Lastly, the current AI screening systems for DR have been developed and validated using two-dimensional images and lack stereoscopic qualities, thus making identification of elevated lesions like retinal tractions challenging. Incorporating the information from multimodal imaging in future AI algorithms may potentially address this challenge. In addition, the medicolegal aspects and the regulatory approvals vary in different countries and settings, and more work will be needed in these areas. An important challenge to the clinical adoption of AI-based technology is how the patients entrust clinical care to machines. Keel et al 72 evaluated the patient acceptability of AI-based DR screening within endocrinology outpatient setting and reported that 96% of participants were satisfied or very satisfied with the automated screening model.72 However, in different populations and settings, the patient’s acceptability for AI-based screening may vary and may pose challenge in its implementation.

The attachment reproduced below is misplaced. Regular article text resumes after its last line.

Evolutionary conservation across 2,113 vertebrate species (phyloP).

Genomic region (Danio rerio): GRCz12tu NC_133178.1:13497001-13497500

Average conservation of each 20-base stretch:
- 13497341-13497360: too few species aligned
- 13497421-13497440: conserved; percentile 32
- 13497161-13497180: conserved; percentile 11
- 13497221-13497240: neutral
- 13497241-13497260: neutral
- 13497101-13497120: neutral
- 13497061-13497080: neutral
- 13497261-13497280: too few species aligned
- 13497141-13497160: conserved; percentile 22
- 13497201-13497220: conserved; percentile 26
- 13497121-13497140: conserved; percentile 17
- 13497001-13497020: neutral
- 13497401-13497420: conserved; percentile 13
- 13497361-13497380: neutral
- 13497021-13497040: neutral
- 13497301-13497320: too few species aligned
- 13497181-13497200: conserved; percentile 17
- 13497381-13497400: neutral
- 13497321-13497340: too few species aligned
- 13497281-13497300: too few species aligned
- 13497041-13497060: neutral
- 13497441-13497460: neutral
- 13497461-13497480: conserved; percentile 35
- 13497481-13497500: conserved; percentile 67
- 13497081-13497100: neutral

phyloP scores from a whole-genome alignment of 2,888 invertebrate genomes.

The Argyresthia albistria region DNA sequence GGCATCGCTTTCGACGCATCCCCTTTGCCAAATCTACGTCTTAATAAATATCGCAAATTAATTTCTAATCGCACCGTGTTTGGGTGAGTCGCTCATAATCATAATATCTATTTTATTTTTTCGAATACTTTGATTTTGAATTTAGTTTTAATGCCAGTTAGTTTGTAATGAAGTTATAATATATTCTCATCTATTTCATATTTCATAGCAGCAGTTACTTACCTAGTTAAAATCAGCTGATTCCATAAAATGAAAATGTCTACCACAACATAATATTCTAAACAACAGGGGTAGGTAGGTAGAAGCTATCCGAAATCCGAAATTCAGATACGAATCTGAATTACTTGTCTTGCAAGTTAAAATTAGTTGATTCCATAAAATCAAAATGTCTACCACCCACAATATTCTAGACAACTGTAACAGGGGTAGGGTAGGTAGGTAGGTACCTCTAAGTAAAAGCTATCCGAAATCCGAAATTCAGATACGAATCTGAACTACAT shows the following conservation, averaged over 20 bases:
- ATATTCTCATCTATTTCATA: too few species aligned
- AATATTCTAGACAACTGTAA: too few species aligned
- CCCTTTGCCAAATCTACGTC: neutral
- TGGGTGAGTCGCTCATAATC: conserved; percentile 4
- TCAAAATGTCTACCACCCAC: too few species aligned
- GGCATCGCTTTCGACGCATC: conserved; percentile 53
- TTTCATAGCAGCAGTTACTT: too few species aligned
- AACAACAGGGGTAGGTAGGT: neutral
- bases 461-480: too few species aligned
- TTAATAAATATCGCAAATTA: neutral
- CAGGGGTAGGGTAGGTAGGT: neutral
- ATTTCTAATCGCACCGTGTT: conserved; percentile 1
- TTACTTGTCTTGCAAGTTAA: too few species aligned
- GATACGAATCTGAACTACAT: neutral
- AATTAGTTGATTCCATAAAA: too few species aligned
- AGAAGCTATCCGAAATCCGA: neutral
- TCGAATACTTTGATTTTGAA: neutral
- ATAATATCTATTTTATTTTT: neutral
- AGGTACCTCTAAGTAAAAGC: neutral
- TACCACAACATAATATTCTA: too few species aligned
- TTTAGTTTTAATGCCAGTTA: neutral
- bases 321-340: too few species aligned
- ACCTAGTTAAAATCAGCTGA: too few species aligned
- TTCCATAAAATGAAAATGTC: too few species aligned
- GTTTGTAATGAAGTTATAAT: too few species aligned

DL is the state-of-the-art AI machine learning technique that has revolutionised the AI field. For ophthalmology, DL has shown clinically acceptable diagnostic performance in detecting many retinal diseases, in particular DR and ROP. Future research is crucial in evaluating the clinical deployment and cost-effectiveness of different DL systems in the clinical practice. To improve clinical acceptance of DL systems, it is important to unravel the ‘black-box’ nature of DL using existing and future methodologies. Although there are challenges ahead, DL will likely impact on the practice of medicine and ophthalmology in the coming decades.


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  • Contributors DSWT, LRP, LP, JPC, AYL, RR, GSWT, LS, PAK and TYW have all contributed to manuscript drafting, literature review, critical appraisal and final approval of the manuscript.